I may not be the most professional chef, but sometimes its nice to cook something a little bit more sophisticated…or at least something that looks a little bit more sophisticated. What says sophistication more than our first learning objective: cheese? Unfortunately I don’t quite have the palatte or experience to explore recipes with Brie or Gouda, so I am taking my first baby step with Ricotta.
According to Bon Appetite, Ricotta works best when used as a supporting ingredient. This chicken recipe does just that by utilizing the cheese as a filling. Stuffing a protein or a vegetable is always a great way to add a new dimension (as I discussed in my earlier attempt at stuffed tomatoes) and one can never go wrong when including cheese in the stuffing. Its the ingredient that glues all the others together.
The second theme builds on the exploration of a previous objective: cauliflower. Although I have worked with cauliflower before and it turned out alright, I was craving the cauliflower crunch with spice. I felt like there was something off about the citrus cauliflower combination I tried before. Besides it never hurts to have an arsenal of vegetable recipes.
Panko Crusted Chicken Stuffed With Ricotta, Spinach, Tomatoes, and Basil
1 cup low fact ricotta cheese (I used whole fat ricotta)
Small handful of baby spinach (chopped)
Small handful of grape tomatoes (diced, with removed seeds)
2 Tablespoons Parmesan Cheese
1 Tablespoon Fresh Basil Chopped
1 Clove garlic minced
Sea salt and cracked black pepper to taste
Dash of oregano
2 chicken breasts
Italian seasoned panko crumbs (I used regular panko crumbs)
2 teaspoons olive oil
Directions found at For The Love of Cooking. Recipe adapted from For The Love of Cooking by Pam.
Low Calorie Crunchy Cauliflower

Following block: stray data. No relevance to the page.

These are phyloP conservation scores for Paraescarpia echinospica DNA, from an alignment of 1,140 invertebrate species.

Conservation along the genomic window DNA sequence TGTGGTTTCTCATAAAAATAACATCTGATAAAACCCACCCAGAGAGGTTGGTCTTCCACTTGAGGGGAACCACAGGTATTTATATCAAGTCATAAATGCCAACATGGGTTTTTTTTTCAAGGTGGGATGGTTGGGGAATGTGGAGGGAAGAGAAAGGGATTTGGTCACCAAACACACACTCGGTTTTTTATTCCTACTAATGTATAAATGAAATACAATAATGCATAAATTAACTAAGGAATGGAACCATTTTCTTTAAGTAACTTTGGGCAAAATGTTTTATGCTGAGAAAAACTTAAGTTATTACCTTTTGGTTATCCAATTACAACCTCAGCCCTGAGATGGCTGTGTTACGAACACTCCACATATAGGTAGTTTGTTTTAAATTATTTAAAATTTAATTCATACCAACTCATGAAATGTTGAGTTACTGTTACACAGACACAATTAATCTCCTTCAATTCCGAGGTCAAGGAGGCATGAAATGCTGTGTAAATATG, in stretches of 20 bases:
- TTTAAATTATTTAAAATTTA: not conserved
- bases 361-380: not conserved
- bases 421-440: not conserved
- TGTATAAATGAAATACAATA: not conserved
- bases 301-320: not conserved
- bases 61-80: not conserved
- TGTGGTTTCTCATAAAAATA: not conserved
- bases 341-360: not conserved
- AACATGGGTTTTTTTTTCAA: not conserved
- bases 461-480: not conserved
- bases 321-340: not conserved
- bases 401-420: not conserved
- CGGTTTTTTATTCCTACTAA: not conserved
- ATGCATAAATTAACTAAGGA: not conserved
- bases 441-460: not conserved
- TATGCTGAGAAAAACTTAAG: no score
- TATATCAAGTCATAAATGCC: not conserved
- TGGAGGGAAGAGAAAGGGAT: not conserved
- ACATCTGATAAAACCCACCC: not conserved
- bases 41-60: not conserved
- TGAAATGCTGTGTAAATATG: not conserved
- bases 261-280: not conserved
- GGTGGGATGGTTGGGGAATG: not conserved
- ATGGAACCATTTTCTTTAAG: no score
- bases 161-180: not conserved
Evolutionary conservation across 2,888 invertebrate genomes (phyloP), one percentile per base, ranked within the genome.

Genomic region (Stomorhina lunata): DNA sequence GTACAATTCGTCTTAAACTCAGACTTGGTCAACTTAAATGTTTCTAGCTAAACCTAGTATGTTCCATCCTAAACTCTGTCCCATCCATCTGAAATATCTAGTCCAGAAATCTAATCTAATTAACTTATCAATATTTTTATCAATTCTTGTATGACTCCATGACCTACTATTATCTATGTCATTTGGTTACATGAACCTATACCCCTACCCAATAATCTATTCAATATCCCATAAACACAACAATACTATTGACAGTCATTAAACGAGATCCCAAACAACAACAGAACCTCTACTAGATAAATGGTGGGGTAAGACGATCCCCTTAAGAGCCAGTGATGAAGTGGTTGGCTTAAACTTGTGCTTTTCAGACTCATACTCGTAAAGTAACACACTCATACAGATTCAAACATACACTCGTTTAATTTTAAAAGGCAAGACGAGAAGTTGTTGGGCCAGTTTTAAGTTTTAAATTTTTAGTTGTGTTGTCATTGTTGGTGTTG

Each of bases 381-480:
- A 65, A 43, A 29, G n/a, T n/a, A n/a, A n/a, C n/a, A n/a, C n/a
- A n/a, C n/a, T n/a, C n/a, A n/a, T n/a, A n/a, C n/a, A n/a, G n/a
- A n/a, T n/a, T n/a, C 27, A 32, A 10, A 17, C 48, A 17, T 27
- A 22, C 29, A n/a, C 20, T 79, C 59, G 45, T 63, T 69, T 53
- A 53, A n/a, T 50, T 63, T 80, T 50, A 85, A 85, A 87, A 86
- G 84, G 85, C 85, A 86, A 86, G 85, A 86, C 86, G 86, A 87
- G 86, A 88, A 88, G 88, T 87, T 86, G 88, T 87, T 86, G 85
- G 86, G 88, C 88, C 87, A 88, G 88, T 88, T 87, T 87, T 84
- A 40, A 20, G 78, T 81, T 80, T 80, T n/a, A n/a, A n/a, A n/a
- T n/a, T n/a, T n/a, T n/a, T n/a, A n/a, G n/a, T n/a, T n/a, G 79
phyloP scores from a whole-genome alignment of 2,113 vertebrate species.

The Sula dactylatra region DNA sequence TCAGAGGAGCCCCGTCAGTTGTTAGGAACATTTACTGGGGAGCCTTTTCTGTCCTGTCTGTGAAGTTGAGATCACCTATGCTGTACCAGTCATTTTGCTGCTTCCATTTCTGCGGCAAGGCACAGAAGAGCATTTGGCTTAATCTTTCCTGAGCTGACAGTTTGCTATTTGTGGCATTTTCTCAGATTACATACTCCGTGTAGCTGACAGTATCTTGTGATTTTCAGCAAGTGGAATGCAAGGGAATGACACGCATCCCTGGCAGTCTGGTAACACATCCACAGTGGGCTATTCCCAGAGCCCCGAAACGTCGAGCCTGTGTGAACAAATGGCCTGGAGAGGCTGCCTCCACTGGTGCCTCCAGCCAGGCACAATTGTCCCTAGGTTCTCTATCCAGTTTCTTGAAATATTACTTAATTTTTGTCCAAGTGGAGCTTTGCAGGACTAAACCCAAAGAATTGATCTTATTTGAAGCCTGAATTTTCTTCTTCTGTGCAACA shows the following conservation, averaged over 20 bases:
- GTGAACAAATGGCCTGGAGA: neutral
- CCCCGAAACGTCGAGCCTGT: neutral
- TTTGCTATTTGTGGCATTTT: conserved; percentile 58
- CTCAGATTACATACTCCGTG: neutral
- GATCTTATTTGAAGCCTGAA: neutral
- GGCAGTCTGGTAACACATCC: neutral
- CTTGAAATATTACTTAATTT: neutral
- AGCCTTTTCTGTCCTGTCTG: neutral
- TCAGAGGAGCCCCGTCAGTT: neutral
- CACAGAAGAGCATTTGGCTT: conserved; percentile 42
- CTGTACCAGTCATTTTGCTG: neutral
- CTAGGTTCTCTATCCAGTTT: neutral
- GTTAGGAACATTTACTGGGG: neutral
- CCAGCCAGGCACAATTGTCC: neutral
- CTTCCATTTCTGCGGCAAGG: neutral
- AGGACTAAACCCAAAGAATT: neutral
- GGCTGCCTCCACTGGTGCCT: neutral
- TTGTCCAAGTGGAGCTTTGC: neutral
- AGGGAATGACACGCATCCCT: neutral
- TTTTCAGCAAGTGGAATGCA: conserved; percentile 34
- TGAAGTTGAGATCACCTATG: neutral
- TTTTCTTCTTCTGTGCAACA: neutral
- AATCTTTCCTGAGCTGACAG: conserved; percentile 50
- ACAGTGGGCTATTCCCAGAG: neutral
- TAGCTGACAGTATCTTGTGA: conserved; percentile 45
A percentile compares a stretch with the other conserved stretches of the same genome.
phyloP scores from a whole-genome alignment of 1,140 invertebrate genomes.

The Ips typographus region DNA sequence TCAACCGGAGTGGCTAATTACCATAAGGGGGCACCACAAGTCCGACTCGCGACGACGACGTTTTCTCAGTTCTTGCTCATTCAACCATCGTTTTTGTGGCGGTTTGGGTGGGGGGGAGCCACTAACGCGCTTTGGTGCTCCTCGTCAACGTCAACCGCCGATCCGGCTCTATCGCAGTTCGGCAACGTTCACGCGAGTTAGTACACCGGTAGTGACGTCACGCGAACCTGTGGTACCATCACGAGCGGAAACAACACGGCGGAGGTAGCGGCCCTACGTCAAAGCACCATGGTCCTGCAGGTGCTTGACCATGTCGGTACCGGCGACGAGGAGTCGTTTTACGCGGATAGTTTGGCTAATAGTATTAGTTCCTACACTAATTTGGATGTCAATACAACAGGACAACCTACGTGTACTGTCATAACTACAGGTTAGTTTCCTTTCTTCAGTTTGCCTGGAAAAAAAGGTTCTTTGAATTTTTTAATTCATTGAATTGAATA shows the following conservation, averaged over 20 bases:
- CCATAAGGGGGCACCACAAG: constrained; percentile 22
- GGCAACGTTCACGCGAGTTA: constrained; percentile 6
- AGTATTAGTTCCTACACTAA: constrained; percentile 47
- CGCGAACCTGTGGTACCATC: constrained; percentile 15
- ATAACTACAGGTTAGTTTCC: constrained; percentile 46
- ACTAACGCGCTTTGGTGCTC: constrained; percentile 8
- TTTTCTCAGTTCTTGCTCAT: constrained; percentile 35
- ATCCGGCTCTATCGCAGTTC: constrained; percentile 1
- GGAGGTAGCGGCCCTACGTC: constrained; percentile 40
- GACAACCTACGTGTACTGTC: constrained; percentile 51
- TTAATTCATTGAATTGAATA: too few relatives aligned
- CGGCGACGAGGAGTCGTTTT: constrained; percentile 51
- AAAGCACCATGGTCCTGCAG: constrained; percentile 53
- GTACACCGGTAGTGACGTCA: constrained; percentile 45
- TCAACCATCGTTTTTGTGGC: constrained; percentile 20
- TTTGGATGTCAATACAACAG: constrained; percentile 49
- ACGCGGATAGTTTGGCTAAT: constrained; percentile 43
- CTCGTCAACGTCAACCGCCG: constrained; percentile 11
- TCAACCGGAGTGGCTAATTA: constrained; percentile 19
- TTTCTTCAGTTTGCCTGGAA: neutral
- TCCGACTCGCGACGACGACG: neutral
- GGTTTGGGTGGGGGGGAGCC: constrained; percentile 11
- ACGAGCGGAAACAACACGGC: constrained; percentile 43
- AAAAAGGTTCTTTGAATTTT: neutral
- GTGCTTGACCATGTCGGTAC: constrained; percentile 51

4 cups of Cauliflower Florets
2 cups of Gluten Free Bread Crumbs (I used panko breadcrumbs)
1 teaspoon taco seasoning
2 eggs (beaten)
1 teaspoon mustard
Directions can be found at Going Cavewoman. Recipe adapted from Going Cavewoman.
Southwestern Roasted Cauliflower with Cumin and Paprika
1 (2 lb.) head of cauliflower
1 teaspoon of olive oil
1 teaspoon chilli powder
1 teaspoon ground cumin
1/2 teaspoon paprika
1/4 teaspoon salt
Directions can be found at Cookin Canuck. Recipe adapted from Cookin Canuck by Dara.
The chicken turned out quite well and was fairly easy to make! I had quite a bit of ricotta filling and had made the mistake of buying smaller chicken breasts…meaning I couldn’t stuff as much filling into each breast. To use more of the filling I cooked three breasts instead of two (I still had leftover). Remember to use caution and care when flipping from one side to the other! I used an iron pan to make this. Until I made this I hadn’t known it was oven safe. The sweetness of the tomatoes combines well with slight sweetness of the cheese and the black pepper. A definite remake in my opinion.
The cauliflower was a bit of a different story. The crunchy cauliflower had interesting texture but little actual flavour. It worked really well when dipped in barbeque sauce. The paprika cauliflower turned out okay. There was no interesting texture and I felt like it fell flat. While the cauliflower was mildly disappointing, there is still hope for the future. As I have been cooking and tasting new foods and flavour combinations, I find that I have been coming up with my own ideas to revamp the meals. Perhaps it is the beginnings of a cooking intuition? Next time I would use the mix of spices from the paprika cauliflower and combine them into the breaded mixture for the crunchy cauliflower thereby making a spicy, crunchy cauliflower? If that doesn’t work out, why not bring it back to today’s learning objective and just add cheese in someway or another? Possibly cauliflower with habanero?
My takeaway from this post for you reader would be to explore some different cheeses. Bring them to your dishes in fillings and toppings. Ricotta worked out so well that I used the leftover to make an omelette for lunch the next day and added some red peppers and mushrooms into the mix. It was the best omelette that I’ve ever made. To my knowledge many mainstream cheeses are quite versatile and in my opinion could be mixed with almost any other ingredient to make something delicious.